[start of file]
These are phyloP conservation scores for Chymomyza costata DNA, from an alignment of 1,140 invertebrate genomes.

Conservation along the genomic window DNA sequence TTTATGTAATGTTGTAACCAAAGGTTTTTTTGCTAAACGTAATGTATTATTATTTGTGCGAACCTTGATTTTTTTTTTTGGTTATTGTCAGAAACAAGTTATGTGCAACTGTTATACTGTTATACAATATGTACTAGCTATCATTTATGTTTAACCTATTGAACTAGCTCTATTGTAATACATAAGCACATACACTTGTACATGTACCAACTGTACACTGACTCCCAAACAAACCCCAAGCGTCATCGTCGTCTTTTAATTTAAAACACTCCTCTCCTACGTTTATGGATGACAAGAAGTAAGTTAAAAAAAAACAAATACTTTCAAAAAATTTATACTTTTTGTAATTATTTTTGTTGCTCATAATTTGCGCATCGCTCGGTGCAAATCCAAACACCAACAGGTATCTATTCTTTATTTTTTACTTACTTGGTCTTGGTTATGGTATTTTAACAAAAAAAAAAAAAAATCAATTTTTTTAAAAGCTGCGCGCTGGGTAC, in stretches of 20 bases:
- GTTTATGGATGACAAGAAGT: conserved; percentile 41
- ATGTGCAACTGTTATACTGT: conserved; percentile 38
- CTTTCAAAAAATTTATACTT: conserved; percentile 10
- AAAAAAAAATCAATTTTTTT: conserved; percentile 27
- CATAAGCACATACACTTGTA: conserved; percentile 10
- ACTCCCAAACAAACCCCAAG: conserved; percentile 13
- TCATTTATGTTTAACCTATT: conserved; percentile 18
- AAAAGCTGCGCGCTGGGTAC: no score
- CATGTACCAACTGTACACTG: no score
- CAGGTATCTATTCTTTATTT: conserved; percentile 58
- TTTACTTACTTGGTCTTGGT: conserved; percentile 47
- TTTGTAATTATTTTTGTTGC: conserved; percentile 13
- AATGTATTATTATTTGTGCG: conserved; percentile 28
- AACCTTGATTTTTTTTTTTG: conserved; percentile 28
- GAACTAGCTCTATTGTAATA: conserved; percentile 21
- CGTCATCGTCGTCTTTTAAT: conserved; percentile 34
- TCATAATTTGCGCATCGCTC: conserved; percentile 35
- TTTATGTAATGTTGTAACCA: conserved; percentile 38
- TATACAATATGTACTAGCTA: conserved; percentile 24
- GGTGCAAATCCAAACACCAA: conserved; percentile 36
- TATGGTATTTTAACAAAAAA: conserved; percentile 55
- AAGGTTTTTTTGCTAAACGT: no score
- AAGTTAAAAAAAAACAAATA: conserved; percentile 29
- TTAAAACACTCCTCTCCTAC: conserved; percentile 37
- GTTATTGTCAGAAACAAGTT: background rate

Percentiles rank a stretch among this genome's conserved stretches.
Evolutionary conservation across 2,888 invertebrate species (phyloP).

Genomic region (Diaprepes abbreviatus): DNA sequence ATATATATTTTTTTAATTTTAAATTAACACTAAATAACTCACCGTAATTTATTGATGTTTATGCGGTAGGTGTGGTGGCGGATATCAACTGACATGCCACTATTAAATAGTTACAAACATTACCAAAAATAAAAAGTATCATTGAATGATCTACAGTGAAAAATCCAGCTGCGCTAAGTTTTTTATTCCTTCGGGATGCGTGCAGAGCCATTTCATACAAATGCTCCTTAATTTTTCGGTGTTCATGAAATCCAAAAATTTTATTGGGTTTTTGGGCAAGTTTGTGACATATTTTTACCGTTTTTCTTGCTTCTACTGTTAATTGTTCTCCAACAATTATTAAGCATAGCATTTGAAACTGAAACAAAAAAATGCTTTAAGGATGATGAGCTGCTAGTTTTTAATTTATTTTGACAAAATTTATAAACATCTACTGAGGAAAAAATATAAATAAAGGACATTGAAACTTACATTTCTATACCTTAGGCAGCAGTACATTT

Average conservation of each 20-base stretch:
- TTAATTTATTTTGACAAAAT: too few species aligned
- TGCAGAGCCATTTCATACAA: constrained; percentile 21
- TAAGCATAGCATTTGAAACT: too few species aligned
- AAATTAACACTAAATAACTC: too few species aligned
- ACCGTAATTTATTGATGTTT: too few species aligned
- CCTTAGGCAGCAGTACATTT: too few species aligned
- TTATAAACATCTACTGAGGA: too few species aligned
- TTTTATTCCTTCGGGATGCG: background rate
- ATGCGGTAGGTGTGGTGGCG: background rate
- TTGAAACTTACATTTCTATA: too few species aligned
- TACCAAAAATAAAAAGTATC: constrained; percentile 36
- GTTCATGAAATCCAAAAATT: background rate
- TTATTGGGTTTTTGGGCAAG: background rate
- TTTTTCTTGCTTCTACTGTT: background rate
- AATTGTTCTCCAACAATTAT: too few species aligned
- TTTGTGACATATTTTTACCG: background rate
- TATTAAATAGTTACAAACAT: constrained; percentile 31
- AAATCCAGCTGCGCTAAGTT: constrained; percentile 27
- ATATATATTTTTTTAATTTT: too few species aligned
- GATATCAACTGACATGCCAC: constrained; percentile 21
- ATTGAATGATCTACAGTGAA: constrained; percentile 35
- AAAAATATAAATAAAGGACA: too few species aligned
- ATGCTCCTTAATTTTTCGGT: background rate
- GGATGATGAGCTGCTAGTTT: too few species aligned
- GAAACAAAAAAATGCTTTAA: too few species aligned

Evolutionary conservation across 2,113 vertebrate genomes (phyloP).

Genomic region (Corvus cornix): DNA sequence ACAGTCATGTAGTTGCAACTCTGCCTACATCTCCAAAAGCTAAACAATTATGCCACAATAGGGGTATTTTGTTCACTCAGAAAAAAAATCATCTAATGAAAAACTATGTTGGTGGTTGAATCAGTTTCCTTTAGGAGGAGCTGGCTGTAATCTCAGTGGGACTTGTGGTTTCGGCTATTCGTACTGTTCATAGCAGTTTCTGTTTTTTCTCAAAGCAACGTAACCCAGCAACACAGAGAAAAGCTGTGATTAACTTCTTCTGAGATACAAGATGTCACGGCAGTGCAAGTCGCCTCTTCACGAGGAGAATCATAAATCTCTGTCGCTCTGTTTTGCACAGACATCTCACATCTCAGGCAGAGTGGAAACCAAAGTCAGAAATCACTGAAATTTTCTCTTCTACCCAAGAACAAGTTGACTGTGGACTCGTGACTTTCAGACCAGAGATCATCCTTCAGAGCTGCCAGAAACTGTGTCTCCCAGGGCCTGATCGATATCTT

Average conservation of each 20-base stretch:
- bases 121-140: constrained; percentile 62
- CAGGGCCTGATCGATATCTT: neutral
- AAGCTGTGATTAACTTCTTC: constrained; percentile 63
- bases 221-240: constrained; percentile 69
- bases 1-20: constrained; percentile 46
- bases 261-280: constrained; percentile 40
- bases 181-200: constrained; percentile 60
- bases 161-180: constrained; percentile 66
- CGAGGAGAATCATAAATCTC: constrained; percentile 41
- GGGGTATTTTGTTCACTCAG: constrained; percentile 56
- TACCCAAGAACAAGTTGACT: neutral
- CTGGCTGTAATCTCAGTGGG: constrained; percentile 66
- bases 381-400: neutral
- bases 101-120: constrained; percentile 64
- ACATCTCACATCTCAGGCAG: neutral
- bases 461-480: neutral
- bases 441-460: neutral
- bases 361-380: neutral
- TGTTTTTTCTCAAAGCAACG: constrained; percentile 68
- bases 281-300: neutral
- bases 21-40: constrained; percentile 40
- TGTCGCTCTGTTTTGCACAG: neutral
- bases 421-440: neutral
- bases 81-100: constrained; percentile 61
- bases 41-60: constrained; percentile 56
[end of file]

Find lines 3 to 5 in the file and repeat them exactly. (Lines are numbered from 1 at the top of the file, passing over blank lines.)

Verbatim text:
- GTTTATGGATGACAAGAAGT: conserved; percentile 41
- ATGTGCAACTGTTATACTGT: conserved; percentile 38
- CTTTCAAAAAATTTATACTT: conserved; percentile 10